Help With RSS
Help with RSS
What is RSS?
RSS (Really Simple Syndication) is an easy way for you to keep up with your favorite news and information sources without spending time repeatedly browsing or searching for new information. RSS delivers the content you want (a "Feed") directly to you.
If you click an RSS link, you may see XML (eXtensible Markup Lanuage) code in your browser. With most browsers, this is expected.
How Can I Get RSS Feeds?
You can get RSS feeds in two ways:
What are RSS Readers?
RSS news readers are small software programs or Web applications that aggregate RSS feeds and display the information. They allow you to scan headlines from hundreds of news sources in a central location.
Where Do I Get an RSS Reader?
A wide range of RSS readers can be easily downloaded from the Web. Some readers are Web-based and others require you to download a small software program onto your desktop. Most are free.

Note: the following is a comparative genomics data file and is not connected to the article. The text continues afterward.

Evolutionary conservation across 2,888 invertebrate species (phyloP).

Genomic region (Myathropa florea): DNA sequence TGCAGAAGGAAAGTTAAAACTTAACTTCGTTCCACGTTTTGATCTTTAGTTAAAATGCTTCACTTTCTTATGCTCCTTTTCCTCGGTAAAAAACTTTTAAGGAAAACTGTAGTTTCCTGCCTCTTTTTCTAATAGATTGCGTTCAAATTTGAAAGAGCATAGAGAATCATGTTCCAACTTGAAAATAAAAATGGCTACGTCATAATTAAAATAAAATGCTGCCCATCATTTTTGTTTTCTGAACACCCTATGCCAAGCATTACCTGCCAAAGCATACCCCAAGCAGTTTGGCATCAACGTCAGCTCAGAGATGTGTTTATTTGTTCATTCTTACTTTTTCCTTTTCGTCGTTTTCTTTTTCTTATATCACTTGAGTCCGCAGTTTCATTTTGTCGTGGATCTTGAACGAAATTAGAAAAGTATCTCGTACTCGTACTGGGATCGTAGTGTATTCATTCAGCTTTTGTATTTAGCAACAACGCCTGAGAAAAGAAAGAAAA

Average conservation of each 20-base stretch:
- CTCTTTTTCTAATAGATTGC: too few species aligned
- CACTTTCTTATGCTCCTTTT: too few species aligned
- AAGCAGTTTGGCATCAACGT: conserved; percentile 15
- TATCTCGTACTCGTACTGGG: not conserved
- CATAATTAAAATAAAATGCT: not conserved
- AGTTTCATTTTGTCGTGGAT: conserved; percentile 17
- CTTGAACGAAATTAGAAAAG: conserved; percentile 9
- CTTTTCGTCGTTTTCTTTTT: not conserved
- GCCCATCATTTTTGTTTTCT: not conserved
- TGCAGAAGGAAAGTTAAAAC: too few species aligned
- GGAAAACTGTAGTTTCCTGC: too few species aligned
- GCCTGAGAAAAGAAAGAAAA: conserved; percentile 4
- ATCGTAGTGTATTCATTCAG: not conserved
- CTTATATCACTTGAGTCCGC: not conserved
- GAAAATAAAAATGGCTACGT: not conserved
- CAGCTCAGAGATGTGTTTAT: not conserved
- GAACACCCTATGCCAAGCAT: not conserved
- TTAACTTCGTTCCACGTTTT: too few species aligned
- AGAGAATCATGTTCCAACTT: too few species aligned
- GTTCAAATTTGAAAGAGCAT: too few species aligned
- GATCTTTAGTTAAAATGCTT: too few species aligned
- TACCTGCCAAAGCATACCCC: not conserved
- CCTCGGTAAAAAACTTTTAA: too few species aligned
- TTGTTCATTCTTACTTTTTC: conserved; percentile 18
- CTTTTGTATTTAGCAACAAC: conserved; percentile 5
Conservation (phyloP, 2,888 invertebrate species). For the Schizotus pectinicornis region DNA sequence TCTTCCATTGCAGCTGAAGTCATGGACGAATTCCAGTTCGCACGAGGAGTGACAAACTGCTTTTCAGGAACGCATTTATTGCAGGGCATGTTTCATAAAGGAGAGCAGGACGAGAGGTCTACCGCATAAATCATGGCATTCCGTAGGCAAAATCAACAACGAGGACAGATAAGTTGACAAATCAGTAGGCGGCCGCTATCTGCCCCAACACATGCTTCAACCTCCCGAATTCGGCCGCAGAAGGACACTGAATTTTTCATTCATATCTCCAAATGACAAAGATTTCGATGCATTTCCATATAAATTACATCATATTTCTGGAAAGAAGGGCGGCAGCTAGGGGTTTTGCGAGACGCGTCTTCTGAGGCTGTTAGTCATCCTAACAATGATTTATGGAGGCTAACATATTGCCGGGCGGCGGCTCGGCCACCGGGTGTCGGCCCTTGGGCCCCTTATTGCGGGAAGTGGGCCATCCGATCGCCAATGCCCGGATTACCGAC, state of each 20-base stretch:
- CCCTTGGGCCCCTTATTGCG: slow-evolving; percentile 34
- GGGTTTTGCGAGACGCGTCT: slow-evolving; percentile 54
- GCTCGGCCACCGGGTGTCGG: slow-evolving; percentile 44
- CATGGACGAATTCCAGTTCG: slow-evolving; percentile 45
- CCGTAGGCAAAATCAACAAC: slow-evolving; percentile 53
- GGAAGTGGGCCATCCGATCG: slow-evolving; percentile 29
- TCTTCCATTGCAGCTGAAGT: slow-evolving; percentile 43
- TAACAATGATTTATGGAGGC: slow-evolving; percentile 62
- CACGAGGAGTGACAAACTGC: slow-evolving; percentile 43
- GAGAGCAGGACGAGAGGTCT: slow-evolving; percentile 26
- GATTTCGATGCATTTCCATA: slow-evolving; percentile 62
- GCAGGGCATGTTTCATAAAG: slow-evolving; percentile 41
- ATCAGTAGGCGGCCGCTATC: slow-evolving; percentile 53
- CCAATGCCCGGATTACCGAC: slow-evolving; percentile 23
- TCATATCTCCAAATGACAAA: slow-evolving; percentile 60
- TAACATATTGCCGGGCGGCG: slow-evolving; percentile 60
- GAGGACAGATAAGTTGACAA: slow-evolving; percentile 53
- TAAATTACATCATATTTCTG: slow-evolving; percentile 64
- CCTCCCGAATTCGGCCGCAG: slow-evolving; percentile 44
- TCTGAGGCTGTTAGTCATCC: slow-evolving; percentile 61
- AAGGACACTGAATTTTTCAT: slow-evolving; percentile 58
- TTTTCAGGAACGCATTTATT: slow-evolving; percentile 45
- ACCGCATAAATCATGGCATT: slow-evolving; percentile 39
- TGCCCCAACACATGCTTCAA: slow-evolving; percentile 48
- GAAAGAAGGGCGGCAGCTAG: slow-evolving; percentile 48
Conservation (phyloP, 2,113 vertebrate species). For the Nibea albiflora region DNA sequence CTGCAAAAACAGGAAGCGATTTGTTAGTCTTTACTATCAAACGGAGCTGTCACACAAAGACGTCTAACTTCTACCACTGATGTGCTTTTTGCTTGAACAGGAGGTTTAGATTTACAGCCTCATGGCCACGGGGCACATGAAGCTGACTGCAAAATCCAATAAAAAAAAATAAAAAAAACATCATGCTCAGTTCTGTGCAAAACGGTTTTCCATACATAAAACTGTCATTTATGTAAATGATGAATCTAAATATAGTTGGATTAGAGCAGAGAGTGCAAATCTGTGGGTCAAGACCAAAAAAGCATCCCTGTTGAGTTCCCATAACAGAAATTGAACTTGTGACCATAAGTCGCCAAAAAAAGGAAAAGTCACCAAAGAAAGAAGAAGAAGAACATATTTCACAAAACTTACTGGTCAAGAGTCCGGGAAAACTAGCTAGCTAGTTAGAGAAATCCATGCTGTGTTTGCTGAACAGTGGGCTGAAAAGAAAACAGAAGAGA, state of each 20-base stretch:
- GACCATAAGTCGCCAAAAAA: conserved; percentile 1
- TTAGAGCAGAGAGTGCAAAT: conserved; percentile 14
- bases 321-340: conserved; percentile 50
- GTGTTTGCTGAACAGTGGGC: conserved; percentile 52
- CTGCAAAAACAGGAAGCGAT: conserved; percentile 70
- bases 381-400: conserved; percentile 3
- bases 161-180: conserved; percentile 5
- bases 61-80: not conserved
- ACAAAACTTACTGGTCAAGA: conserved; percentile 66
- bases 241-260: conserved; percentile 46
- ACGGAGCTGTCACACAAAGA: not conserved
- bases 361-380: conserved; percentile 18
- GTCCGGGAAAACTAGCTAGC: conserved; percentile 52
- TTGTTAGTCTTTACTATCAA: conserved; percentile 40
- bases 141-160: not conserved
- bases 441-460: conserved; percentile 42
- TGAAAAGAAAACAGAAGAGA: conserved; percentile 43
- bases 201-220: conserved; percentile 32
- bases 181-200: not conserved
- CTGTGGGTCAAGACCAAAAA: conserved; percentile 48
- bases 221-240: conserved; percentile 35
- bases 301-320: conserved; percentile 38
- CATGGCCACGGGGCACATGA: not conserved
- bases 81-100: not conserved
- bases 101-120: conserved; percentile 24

Searching for "RSS readers" will result in a variety of RSS readers to install.
How Do I Use the RSS Feed?
Each reader has a slightly different way of adding a new feed (also called a "channel"). In most cases, here's how it works:
- Open the RSS feed you want to join in a browser window
- From your browser, copy the URL that appears in your address bar of the browser
- Paste that URL into the 'Add New Channel' section of the reader.
You should be all set! The RSS feed will start to display and regularly update the headlines for you.
Browser-based Web Feeds
Some browsers—Internet Explorer 7, Firefox®, and Safari™—allow you to access RSS feeds within your browser. Firefox®, for example, lets you add an RSS feed to your bookmarks or the toolbar using Live Bookmarks. To access the feed, just click the RSS icon, and links to all of the latest information will appear.
To add a Live Bookmark to Firefox®, select the RSS link (marked by or ).
Page originally created September 2012